communities see return of dark days

A frightened enclave living under siege
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The Independent Online
At first glance, Ligoniel looks an attractive place to live. But it is under siege - a small Catholic enclave in an overwhelmingly Protestant area, just north of Belfast's Crumlin Road.

In bright July sunshine yesterday, the Divis and Black Mountains were a tranquil backdrop to the 2,000-strong community.

But on Monday night, the worst nightmares of the residents were realised when, spurred on by events at Drumcree, loyalist gangs effectively sealed off the community from the outside world by blocking the only two routes in and out and burning telephone cables with petrol to cut off communications.

Ligoniel, a former spinning mill area, dating from the 18th century, has long been a scene for loyalist murders of Catholics. The current violence is all the more frightening for that.

The Catholics in the area took little comfort from loyalist paramilitary leaders' public condemnation yesterday of the intimidation and violence across Belfast over the past four days.

An elderly man summed up local feeling: "We live in a beautiful area and we used to go for walks up on the mountain. When the Troubles were at their height, we always used to look over our shoulder and wonder who might be following us in a car. For 18 months we could walk without fear, but now we're looking over our shoulders again."

The main road out of Ligoniel, leading to Belfast's international airport, was clear yesterday, but the community fears more attacks at any time."Most of us don't even think of going out of here - the only way out is through loyalist areas," said an elderly man.

Throughout those areas and across Belfast, public transport was largely limited to the early hours of the day. The Irish Congress of Trade Unions reported that many workers were unable to turn up for work.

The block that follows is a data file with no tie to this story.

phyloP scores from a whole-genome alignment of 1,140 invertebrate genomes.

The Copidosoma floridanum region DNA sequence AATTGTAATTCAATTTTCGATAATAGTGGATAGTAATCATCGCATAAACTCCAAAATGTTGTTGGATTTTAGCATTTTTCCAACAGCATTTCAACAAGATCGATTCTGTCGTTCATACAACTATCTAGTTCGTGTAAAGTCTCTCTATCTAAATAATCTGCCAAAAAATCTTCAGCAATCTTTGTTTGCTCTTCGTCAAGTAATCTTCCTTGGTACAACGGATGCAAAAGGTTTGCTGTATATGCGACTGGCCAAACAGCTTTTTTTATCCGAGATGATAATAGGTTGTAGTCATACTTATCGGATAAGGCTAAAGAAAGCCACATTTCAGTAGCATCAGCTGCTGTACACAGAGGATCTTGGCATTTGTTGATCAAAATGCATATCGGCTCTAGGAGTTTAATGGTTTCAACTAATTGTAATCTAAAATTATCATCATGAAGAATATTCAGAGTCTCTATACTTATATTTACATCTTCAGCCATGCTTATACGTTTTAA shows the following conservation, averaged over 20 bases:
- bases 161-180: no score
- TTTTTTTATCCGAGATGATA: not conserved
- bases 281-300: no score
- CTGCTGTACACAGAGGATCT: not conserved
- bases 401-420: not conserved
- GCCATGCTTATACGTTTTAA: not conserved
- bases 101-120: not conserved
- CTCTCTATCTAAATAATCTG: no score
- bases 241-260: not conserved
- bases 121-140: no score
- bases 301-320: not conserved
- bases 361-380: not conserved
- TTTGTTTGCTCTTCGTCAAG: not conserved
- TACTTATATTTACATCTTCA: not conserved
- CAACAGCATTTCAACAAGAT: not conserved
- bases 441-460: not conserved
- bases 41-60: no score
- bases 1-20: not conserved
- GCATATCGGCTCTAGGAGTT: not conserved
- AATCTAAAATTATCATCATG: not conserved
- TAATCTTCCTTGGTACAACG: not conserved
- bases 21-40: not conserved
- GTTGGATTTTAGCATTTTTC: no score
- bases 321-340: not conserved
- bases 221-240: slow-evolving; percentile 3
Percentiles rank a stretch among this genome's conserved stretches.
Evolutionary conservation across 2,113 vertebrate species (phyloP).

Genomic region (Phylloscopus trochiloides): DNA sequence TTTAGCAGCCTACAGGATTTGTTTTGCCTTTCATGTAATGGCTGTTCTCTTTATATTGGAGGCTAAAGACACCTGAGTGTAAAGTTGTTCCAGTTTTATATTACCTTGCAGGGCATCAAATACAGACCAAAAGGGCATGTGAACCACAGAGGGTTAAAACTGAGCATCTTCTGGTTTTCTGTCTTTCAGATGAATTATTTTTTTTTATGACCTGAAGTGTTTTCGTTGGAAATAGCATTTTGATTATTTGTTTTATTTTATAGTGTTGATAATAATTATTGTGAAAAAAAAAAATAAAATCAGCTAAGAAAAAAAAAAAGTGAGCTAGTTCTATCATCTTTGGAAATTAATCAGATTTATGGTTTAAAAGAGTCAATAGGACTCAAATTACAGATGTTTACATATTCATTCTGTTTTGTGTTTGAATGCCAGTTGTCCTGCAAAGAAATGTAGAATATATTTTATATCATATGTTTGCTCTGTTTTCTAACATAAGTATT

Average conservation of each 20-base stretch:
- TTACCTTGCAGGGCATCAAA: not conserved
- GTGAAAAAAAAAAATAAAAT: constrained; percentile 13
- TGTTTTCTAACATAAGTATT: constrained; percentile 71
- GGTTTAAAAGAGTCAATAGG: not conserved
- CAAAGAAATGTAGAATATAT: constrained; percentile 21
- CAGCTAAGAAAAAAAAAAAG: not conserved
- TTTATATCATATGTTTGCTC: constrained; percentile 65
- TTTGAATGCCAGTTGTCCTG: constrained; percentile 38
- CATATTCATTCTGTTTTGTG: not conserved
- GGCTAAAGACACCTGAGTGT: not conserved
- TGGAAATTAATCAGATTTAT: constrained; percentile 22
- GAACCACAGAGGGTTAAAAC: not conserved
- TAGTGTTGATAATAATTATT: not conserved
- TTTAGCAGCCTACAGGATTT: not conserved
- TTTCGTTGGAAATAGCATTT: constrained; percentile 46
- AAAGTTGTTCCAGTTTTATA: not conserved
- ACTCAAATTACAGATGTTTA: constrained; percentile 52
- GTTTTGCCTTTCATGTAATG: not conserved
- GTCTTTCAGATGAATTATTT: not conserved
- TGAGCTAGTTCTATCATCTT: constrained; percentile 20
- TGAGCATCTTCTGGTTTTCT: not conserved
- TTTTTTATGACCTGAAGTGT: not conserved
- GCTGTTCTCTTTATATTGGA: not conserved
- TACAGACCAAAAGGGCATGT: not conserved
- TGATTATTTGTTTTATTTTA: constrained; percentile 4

People who needed to travel were being advised to make their journeys early in the day, as from early evening onwards, roads across the province became increasingly difficult to negotiate because of burnt-out vehicles, deliberately felled trees, or the risk of car-jacking.

The RUC was understood to be unwilling to clear roads that might result in violent confrontation and inflame the situation further.

With businesses opening for half the day only, and the public heeding police advice to stay indoors, Belfast city centre looked like a ghost town by early afternoon. Hospital out- patient services in the north of Belfast had also been affected.

The Northern Ireland tourist industry, which had enjoyed 18 months of growth before the end of the ceasefire, reported that many tourists who were "desperate" to leave Belfast found themselves unable to do so, as major road and rail routes and access to the international airport were blocked by protesters.

Hundreds of holidaymakers from the province missed flights out as protesters mounted road-blocks in Co. Antrim. An airport spokeswoman said some travellers, including invalids and children, had left their cars and walked the last mile to the airport in their determination to get away. Many others arrived for their flights up to 10 hours early.

Hotels reported large numbers of cancellations and "no-shows", while the Northern Ireland Tourist Board, appealing for calm, acknowledged that the latest trouble could un-do all the positive work that had increased visitors to the province last year by 20 per cent.

"We are obviously very concerned," a spokesman said.

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